Archive for the ‘Reconstructing lives with our own hands’ Category

Reconstructing Lives With Our Own Hands

March 13, 2008

These days, there seems to be a parallel between what’s up in Albay and what goes on in Malacanang. When rain falls on Mayon’s feet, in Legazpi City, water rises and a muddy torrent develops, inundating towns, making the lives of people, rich or poor, miserable.

In Malacanang, when heavy rain comes, it pours with the vengeance of a hurricane. The whole nation comes to a halt; it is petrified by the turbulence of uncertainty which painfully sweeps through the guts of many citizens.

The resulting damage is incredible. The consequence of calamities is way beyond what UP Ibalon photographer Dan Daz could capture in his elegant lens. There are many secret scenes in our government that can’t simply be resolved by the truthfulness of pictures.

And so Gloria Macapagal keeps mum over innuendoes, scandals, and disasters. She seems out there beside swollen Pasig River for some moments of glamour and intrigue. With little incentive to be responsible as president, she has been inattentive. That’s why the people of the Philippines feel abandoned. They move dejectedly, one day at a time, to reconstruct their lives with their own hands.

Come to think of it. Bikol’s flood is basically nature’s handiwork and Malacanang’s deluge is undoubtedly intentional. The agonizing recurrences and the lack of resolution of our country’s urgent problems cast unspeakable gloom on all of us.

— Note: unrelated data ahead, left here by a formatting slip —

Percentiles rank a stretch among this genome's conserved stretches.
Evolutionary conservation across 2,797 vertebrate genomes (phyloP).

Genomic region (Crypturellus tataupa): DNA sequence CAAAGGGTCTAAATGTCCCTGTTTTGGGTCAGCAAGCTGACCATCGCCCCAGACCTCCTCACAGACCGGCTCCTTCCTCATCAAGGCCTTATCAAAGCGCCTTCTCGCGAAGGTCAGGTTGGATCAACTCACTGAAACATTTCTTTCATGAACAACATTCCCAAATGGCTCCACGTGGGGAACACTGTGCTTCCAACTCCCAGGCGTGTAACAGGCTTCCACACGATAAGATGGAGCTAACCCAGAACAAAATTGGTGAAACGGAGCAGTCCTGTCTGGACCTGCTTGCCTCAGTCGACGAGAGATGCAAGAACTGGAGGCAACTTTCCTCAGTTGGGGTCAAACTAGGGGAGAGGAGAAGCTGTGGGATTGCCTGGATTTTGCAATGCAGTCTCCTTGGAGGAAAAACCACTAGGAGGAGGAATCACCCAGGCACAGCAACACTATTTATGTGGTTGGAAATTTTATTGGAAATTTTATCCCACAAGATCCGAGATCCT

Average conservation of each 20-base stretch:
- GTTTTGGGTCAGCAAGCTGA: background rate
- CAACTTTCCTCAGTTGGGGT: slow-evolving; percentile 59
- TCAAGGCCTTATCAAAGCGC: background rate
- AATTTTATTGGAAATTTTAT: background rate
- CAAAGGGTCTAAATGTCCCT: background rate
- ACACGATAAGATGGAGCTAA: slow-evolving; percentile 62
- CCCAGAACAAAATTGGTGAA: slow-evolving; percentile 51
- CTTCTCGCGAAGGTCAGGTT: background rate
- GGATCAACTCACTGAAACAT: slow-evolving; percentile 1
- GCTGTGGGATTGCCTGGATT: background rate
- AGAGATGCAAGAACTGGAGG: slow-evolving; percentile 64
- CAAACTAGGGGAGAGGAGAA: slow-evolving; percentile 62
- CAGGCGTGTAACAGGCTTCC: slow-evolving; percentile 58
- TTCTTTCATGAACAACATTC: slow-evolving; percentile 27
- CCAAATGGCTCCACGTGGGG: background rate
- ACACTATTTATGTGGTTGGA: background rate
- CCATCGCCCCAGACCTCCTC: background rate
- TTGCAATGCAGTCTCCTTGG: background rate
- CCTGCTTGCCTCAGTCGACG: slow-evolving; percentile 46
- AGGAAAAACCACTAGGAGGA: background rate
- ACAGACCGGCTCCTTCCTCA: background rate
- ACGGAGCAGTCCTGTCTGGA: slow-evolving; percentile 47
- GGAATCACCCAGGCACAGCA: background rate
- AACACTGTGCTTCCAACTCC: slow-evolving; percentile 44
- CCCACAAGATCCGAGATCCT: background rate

Some have turned impatiently dour, disbelieving any suggestions of hope in the future. Those who muster strength and resourcefulness, seek heroic remedies on their own. Many count on nature’s slow course of injury and repair. They take calamities like helpless sparrows on a twisted a palm tree, ready to fly as branches snap and fall aground. When the weather becomes auspicious and mild, they however dream of the scent of ripening grains in the ricefields.

So we ponder on Dan Daz’ truthful pictures. The scenes of foul weather lingers as they become obscene reminders of our lot. They invite us to take action just like before, against what they insist as our destiny. Depressing as it may seem, we need to rise again and carry on!

The poor folks, their children in tow, quietly wade through the filthy waters with their box of belongings on their backs. The wealthy has receded in their places of refuge and comfort. The beleaguered national government remains distracted with it’s own flood of wickedness. Malacanang stinks, wallows, and drowns in a cesspool of shame.